The Financial Times did something last week that it has never done before. It held a three-day global business conference on Zoom. Important people said interesting things about how Covid-19 might reshape the world, a lot of which was alarming.
The sentence I cannot shake from my mind was uttered early on the first day by Guy Ryder, head of the International Labour Organization. He was speaking about the 60 per cent of global workers who get by in the informal economy, doing things such as changing money or selling street food.
Their incomes sank by an average of 60 per cent within a month of the pandemic taking hold, thrusting huge numbers of workers into strife. This, he said, was why one of his UN colleagues had recently warned: “There’s another pandemic coming and it’s a pandemic of hunger of biblical proportions.”
Against that jolting backdrop, it was striking to hear how many speakers thought the crisis could also usher in changes that would make life better.
The first concerns telemedicine. Each winter, I end up in a shivering queue of the diseased outside my London GP surgery, where the only way to get an appointment on the day you feel dodgy is to struggle out of bed and wait for the doors to open at 8am. Staying in bed and seeing a doctor on FaceTime has always seemed more sensible.
But as the tech investor, Sonali De Rycker, said last week, there has been a lot of resistance in the UK to online health, which has never managed to go mainstream.
“Covid has changed that overnight,” she said. Patient consultation numbers at one business her firm is backing have doubled since February.
The NHS itself, until recently one of the world’s biggest buyers of fax machines, has shot into the digital age because of Covid-19. As the outbreak spread in March, the health service told thousands of GP surgeries to switch to remote consultations to protect doctors and patients alike from infection.
Now that people knew how useful digital consultations could be, Ms De Rycker was convinced there was no going back. I hope she is right.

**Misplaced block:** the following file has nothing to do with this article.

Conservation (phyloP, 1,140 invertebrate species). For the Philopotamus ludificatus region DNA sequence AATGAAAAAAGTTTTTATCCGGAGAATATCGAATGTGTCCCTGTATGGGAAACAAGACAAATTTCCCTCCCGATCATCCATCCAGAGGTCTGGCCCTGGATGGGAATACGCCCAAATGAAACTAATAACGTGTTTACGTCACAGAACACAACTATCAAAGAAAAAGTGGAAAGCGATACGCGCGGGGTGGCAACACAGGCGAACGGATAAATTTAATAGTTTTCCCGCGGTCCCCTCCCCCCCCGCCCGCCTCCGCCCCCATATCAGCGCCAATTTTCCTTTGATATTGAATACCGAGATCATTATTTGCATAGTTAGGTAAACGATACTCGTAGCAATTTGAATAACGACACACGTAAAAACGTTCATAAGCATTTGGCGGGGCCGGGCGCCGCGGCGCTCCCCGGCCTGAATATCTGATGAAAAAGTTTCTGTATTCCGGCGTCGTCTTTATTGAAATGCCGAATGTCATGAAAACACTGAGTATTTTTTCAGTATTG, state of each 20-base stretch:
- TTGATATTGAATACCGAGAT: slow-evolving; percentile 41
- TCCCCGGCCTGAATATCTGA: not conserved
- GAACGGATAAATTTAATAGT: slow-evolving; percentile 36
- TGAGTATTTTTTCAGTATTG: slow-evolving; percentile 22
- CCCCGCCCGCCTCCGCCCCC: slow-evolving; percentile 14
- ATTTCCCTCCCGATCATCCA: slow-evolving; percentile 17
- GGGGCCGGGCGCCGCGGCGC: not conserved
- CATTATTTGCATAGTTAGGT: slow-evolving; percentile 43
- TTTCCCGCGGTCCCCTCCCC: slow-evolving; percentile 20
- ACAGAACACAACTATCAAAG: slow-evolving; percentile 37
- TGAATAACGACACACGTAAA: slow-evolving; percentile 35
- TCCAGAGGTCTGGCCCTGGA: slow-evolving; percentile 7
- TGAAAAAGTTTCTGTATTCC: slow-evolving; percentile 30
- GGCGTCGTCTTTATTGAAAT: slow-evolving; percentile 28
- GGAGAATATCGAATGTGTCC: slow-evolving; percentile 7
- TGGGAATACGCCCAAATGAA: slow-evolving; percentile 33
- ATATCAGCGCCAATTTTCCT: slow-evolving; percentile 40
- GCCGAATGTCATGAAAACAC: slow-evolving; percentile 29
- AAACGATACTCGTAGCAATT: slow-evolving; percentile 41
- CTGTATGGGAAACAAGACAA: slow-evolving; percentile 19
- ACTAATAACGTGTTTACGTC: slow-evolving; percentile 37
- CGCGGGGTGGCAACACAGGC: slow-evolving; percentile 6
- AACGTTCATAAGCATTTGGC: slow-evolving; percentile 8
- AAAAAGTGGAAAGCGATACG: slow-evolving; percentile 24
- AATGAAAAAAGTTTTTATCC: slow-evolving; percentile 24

I also hope that Federico González, the Radisson hotel group boss, was right last week when he raised a less vital but nonetheless cheering Covid-19-inspired improvement: the end of the traditional hotel check-in.
To lure travellers back on the road, he said hoteliers would have to make people feel safe throughout their stay. Some already had the technical wherewithal to let you check in online before arrival, then go straight to your room and open the door with your phone. He expected more to follow.
Not every improvement will be digital. It was Mother’s Day on May 10 in the US and Australia, where a friend who is a florist told me she had had at least twice the number of orders she would normally have on that weekend.
Florists in Texas reported being equally swamped, as families separated by lockdowns made an effort to thank their mothers.
I am not surprised. Nearly half of UK workers said the lockdown here had made them appreciate their family or household more, the jobs website, Indeed, reported last week.
That easily beat the share of people who said they had new respect for regular full pay; seeing colleagues in the flesh and job security.
I like to think this gratefulness will continue and not just for our families. In countries around the world, the pandemic has inspired public displays of gratitude to nurses, care home staff, bus drivers and other under-appreciated employees that I very much hope is permanent and matched with higher pay.
The same goes for a plan to ban cars on the busiest roads in the City of London that received preliminary approval last week. As an enthusiastic but nervous cyclist, I have watched other cities around Europe introduce similar measures with a familiar sense of dread that nothing like this would ever happen in London. Yet suddenly it has.
None of this makes up for the devastating loss of lives and livelihoods this pandemic has wrought. But when there are consolations, we should be grateful for them too.